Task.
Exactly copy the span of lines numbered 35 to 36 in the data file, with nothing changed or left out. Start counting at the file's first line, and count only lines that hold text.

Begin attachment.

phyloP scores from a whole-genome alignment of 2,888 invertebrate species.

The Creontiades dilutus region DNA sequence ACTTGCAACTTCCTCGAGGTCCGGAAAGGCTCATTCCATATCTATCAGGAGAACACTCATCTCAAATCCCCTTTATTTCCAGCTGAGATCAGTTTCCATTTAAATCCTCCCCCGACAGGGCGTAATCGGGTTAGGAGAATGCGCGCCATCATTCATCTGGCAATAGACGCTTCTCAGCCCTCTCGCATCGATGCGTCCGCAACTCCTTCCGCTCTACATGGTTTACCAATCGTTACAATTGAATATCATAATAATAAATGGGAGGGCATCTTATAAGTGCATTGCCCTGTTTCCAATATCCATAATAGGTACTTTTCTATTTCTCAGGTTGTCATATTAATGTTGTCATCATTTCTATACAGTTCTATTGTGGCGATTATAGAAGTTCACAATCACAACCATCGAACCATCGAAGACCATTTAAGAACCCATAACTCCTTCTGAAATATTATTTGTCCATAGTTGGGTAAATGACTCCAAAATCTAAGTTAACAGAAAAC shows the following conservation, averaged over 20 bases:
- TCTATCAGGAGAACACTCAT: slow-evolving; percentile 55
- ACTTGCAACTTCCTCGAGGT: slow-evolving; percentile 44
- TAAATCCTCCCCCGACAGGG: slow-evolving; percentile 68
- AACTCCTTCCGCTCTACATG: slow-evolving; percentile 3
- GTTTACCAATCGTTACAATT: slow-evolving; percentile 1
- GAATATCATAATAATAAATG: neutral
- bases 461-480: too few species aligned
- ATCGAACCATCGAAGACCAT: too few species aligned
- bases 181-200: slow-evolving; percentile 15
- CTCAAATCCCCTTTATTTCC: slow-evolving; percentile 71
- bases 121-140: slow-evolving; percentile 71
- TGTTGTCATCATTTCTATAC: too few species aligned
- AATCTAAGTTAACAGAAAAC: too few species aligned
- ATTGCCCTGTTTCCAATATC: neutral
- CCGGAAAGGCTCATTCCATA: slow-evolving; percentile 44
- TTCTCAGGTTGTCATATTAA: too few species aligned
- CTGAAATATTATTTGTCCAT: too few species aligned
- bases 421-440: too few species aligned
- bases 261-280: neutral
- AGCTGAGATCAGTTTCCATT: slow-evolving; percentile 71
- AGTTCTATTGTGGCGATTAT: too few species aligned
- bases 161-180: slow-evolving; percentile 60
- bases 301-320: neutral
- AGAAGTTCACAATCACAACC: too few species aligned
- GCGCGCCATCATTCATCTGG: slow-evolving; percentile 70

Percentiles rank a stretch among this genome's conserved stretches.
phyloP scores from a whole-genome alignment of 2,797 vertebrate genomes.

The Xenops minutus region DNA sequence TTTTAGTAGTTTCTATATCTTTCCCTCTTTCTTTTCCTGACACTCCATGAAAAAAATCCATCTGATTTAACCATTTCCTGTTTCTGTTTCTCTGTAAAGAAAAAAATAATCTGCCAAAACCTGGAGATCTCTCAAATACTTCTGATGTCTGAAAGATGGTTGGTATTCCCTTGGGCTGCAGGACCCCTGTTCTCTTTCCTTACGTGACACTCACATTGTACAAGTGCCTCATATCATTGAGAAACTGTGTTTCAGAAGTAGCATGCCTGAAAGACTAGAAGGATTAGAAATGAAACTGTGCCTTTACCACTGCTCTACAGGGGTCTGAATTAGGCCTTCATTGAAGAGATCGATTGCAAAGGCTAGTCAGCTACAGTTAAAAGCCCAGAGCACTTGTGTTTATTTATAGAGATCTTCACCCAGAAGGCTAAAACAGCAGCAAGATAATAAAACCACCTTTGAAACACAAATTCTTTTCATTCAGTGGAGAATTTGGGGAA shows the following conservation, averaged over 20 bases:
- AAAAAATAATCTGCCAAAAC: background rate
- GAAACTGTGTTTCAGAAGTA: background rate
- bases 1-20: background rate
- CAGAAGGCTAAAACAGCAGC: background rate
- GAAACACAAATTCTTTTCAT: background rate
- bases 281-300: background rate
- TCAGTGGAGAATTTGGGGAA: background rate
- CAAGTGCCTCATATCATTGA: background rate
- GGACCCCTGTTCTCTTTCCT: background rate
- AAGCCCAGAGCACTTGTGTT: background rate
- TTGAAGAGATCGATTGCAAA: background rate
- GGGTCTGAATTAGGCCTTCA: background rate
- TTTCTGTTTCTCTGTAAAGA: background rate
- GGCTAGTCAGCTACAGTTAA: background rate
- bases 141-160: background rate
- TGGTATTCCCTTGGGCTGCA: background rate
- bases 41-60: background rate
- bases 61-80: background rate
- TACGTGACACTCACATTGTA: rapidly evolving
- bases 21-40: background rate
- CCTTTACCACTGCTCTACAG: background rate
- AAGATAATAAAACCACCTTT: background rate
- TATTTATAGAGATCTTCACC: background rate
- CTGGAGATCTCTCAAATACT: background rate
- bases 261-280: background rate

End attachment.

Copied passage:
- GAAACACAAATTCTTTTCAT: background rate
- bases 281-300: background rate